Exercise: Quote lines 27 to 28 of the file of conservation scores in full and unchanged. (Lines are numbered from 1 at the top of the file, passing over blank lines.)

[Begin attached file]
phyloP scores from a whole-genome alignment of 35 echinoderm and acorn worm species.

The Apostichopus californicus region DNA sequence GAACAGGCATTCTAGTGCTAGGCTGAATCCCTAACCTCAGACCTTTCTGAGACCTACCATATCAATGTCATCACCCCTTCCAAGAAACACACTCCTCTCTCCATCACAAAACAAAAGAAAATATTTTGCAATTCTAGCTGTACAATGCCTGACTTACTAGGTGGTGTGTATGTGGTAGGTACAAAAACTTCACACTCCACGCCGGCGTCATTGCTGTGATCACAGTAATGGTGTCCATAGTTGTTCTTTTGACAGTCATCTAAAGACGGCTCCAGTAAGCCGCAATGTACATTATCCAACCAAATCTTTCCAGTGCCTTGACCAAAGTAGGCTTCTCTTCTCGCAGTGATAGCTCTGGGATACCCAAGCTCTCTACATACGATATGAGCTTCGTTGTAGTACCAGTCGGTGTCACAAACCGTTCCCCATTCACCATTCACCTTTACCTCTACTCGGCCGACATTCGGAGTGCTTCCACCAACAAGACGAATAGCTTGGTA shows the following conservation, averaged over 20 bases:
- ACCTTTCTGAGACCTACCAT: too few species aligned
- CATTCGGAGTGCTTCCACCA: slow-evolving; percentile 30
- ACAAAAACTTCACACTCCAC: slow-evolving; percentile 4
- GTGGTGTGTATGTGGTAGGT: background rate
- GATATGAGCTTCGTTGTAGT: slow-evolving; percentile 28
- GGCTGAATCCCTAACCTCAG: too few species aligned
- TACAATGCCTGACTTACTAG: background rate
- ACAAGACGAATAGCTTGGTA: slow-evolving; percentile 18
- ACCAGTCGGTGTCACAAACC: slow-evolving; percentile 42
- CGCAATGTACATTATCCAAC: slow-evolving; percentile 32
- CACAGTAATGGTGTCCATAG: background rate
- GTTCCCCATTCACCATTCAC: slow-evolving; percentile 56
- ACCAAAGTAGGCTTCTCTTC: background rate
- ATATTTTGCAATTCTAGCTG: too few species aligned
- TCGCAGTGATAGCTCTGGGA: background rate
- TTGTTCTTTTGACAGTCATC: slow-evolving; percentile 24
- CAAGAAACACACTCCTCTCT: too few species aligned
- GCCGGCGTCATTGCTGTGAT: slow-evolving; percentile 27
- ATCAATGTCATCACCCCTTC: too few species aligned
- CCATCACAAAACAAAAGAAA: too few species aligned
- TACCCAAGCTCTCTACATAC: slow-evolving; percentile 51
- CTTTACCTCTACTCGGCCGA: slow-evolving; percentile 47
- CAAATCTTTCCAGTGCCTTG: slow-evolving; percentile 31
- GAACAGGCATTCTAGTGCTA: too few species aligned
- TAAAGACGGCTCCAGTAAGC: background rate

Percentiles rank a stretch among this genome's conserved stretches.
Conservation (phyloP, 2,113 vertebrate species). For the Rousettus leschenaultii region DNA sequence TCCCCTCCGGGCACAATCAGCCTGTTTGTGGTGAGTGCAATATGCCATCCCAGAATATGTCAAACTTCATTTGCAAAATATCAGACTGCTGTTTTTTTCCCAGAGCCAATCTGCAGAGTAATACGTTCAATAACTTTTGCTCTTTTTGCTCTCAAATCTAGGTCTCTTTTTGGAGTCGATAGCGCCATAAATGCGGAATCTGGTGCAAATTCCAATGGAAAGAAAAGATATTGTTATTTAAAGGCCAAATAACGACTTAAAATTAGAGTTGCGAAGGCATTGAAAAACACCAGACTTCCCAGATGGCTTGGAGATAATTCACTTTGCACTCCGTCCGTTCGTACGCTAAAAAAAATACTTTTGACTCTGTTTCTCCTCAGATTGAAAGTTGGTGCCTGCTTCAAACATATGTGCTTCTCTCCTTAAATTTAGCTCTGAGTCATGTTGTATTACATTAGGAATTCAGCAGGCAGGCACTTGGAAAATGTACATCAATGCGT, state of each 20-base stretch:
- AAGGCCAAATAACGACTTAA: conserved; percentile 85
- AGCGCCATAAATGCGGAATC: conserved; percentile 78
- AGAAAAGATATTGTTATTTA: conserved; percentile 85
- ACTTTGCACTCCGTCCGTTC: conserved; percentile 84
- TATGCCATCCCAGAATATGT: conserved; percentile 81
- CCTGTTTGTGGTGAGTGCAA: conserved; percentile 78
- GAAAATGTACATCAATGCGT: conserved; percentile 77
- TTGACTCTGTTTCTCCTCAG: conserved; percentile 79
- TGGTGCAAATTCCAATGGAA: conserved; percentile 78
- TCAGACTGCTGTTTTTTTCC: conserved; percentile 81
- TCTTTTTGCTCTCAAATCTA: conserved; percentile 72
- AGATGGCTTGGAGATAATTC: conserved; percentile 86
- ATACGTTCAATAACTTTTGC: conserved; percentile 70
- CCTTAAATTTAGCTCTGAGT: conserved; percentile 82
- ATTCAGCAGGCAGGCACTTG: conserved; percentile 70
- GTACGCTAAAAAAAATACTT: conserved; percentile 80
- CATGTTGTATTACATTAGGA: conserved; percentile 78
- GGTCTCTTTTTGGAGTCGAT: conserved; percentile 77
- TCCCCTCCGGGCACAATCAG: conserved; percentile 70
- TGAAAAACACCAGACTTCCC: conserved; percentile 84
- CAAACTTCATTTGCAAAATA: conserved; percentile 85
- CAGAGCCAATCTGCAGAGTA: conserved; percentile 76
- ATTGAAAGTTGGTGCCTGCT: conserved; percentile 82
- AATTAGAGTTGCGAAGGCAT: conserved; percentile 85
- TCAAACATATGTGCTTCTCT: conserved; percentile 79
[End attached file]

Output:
- TAAAGACGGCTCCAGTAAGC: background rate

Percentiles rank a stretch among this genome's conserved stretches.